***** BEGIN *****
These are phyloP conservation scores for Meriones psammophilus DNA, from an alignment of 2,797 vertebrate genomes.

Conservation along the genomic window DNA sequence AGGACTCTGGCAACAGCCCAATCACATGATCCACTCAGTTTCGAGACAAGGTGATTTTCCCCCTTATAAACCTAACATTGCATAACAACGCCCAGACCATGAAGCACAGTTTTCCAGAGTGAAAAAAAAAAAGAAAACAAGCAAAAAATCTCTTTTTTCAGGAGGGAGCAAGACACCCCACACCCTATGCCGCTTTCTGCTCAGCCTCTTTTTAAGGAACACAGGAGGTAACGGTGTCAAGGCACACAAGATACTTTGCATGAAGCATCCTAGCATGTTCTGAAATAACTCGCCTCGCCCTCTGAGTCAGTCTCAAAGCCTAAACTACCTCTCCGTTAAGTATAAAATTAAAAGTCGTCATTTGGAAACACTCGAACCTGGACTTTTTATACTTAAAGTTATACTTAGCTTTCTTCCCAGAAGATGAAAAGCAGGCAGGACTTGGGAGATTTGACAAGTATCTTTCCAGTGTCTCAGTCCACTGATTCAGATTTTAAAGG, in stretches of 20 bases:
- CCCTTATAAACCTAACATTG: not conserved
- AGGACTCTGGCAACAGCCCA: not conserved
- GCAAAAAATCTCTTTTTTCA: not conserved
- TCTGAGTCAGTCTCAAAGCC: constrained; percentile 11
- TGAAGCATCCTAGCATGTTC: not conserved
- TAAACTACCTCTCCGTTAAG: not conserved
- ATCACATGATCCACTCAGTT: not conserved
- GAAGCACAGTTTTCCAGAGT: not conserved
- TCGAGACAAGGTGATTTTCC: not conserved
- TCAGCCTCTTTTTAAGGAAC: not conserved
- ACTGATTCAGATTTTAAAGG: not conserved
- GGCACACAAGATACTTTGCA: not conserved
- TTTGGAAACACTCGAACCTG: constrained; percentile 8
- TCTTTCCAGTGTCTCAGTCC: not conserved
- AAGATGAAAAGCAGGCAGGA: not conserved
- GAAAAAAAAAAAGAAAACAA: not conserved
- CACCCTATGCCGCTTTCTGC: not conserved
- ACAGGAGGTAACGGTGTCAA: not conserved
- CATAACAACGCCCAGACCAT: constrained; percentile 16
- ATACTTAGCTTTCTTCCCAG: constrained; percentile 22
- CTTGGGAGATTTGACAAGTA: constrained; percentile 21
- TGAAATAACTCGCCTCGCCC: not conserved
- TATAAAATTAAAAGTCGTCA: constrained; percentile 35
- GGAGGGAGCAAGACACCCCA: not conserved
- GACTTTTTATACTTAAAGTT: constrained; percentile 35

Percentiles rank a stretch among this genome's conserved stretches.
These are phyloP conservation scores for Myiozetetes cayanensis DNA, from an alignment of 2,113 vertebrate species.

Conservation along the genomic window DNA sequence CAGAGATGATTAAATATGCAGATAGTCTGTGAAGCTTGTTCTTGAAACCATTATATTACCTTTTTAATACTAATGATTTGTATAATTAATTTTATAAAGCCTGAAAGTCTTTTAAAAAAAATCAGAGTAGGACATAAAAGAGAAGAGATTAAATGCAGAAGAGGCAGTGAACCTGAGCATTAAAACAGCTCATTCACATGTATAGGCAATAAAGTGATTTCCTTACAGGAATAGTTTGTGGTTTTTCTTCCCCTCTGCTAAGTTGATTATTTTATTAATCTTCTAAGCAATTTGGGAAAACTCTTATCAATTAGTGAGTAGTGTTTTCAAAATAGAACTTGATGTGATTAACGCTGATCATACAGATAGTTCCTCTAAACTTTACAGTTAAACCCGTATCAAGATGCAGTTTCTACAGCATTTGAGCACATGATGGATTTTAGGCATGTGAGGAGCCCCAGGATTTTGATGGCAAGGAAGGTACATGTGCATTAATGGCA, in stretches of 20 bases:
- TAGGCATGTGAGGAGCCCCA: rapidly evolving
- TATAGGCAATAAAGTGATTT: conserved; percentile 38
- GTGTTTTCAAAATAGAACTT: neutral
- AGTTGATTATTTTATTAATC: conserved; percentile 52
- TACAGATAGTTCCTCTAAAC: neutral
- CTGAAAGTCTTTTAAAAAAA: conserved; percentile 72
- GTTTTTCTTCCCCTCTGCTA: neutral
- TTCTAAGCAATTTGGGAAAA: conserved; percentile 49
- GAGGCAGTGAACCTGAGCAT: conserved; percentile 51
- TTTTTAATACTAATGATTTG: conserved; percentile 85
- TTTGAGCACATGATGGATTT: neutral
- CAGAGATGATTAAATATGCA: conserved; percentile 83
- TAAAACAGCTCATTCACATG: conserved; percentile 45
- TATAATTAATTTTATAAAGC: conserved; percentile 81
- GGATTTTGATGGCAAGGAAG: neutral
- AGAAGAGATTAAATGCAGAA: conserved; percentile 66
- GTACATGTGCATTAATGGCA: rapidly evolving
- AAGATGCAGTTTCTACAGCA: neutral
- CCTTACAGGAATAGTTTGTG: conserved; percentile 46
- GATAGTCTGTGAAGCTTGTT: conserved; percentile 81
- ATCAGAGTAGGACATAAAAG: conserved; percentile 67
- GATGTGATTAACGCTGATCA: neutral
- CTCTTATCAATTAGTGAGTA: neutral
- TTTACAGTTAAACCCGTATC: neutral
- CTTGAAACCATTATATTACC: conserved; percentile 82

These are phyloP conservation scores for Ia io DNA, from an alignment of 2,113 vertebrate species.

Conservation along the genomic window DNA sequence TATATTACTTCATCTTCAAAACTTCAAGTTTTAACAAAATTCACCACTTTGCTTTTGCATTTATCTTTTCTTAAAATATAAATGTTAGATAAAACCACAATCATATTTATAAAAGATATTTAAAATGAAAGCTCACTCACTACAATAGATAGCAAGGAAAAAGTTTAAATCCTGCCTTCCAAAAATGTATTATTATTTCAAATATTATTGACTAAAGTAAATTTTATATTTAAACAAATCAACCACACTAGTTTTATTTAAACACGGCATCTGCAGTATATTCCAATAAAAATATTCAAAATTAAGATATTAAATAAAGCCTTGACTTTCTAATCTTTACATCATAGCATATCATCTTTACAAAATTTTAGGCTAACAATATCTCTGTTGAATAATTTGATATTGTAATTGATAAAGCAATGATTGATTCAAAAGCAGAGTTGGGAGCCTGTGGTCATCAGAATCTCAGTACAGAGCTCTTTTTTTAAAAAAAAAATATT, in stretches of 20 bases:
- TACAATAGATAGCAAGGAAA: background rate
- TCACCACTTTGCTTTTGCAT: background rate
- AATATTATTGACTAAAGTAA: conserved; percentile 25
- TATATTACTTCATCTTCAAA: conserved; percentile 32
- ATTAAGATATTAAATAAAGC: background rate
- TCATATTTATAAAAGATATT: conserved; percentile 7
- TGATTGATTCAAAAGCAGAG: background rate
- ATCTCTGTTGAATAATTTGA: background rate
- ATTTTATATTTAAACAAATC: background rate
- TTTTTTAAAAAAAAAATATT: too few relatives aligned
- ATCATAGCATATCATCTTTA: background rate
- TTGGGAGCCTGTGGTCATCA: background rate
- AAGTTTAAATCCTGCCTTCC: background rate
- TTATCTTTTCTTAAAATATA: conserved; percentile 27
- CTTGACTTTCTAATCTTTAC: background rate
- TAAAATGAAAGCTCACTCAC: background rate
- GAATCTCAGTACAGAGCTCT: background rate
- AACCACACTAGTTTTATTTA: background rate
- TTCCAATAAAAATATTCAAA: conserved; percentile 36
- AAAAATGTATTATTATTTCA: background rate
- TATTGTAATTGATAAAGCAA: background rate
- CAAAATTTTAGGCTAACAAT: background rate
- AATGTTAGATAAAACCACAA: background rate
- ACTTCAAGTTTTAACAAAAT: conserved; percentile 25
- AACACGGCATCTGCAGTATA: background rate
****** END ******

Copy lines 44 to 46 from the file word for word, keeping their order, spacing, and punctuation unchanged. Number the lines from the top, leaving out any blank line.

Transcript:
- TATAATTAATTTTATAAAGC: conserved; percentile 81
- GGATTTTGATGGCAAGGAAG: neutral
- AGAAGAGATTAAATGCAGAA: conserved; percentile 66